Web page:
Do you know people like that? Controlling types who must have things just the way they like them or a tantrum starts. I’m not talking about young children who naturally tantrum because they are learning the rules of socialization. I’m talking about adults who should have learned to compromise. People who tantrum (yes, it’s a verb here) when they cannot have things the way they want are in need of three things: a turn of focus towards others in serious need, physical expressions of caring (hugs, kisses, and smiles), and training in the art of listening.
You might say that this is easy for me to say, but how do you get the controlpeople (yes, it’s one word) to do these things?
- You can forward this article to them (but they might start tantrumming).
- You can release them from your life if they are not family members.
- If they are family members who do not really need your company, you can limit your time with them.
- You can breathe in this rhythm when he or she starts to tantrum: breathe in to a count of 5, breathe out to a count of 4—until the person requires a response. The breathing and counting should help you lessen the tantrum’s effect on your body and will help you tune out the unpleasant words. When you respond, consider your own needs and say what they are. If the person start’s to tantrum again, try to sing a favorite song in your head until a response is required. Again, say what your needs are; however, before you do, think about how this person is in need of physical expressions of caring and try to feel compassion. Try to respond in a way that is less harmful to yourself; in other words, if the tantrum hurts you, say things that will not induce another tantrum, but without completely giving in. Not easy, but effective.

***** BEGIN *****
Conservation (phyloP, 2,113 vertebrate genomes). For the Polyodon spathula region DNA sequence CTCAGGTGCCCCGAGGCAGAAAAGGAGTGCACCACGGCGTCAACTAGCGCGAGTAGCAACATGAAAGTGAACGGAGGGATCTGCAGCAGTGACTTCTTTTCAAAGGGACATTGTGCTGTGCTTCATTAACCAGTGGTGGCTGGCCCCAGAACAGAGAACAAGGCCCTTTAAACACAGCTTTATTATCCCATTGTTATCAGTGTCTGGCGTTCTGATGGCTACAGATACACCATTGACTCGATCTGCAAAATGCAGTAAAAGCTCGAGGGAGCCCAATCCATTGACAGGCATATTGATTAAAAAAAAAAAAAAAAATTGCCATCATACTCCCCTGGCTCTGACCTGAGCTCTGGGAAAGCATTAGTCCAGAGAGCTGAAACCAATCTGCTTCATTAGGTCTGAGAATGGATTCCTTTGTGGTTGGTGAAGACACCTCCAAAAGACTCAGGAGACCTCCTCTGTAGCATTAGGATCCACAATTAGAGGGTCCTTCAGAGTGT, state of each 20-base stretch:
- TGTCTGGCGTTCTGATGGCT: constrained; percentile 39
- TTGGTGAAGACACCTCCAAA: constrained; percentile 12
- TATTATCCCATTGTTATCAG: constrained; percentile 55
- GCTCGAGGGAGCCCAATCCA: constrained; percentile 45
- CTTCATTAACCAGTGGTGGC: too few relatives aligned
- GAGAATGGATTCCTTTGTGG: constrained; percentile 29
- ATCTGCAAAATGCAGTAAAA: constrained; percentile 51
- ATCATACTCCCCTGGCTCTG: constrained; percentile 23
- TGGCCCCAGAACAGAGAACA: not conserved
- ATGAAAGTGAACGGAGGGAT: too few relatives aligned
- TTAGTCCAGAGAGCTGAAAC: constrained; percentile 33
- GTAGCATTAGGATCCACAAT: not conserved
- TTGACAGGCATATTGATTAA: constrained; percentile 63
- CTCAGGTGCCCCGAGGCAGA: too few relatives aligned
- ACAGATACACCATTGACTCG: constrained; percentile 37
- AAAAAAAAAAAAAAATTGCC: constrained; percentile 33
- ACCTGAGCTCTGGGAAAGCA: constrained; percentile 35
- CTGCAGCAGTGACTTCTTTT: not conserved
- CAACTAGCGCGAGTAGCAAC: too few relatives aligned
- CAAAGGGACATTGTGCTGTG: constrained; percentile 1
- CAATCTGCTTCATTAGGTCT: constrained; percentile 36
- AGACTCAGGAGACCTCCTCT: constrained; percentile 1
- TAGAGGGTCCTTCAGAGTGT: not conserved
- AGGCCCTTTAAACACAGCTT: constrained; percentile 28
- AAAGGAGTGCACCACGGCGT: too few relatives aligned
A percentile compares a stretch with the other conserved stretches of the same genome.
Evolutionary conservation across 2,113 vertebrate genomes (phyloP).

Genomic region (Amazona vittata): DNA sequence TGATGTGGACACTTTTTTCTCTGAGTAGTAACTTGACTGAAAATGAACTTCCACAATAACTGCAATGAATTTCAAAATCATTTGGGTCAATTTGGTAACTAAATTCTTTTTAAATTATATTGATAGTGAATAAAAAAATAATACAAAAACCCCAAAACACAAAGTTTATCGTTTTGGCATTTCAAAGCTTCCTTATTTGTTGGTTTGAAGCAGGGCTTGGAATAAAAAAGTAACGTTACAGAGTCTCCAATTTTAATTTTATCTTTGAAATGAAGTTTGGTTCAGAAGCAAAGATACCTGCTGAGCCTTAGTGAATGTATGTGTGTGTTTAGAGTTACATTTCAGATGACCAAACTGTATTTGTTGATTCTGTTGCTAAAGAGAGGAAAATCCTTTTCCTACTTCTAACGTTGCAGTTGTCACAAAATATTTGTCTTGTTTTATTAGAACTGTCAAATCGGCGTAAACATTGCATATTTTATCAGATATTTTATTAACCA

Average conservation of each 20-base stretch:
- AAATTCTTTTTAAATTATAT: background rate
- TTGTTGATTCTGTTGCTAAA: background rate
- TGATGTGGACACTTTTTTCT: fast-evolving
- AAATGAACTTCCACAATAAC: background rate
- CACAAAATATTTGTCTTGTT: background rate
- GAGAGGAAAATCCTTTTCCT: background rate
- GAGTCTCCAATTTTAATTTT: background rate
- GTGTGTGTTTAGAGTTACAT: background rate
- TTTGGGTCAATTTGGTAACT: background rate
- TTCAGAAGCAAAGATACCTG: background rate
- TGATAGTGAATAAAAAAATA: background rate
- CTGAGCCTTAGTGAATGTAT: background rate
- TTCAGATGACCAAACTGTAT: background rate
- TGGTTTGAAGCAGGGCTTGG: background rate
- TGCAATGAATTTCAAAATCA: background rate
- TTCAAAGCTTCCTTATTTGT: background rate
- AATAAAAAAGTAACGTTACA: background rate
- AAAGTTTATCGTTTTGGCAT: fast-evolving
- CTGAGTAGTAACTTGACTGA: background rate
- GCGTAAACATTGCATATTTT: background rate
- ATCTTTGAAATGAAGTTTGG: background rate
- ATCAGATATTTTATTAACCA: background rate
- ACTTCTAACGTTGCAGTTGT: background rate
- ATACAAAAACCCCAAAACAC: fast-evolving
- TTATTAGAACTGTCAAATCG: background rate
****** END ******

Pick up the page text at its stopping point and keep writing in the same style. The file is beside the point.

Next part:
Controlpeople cannot be controlled, but their effects can be limited when we know our options.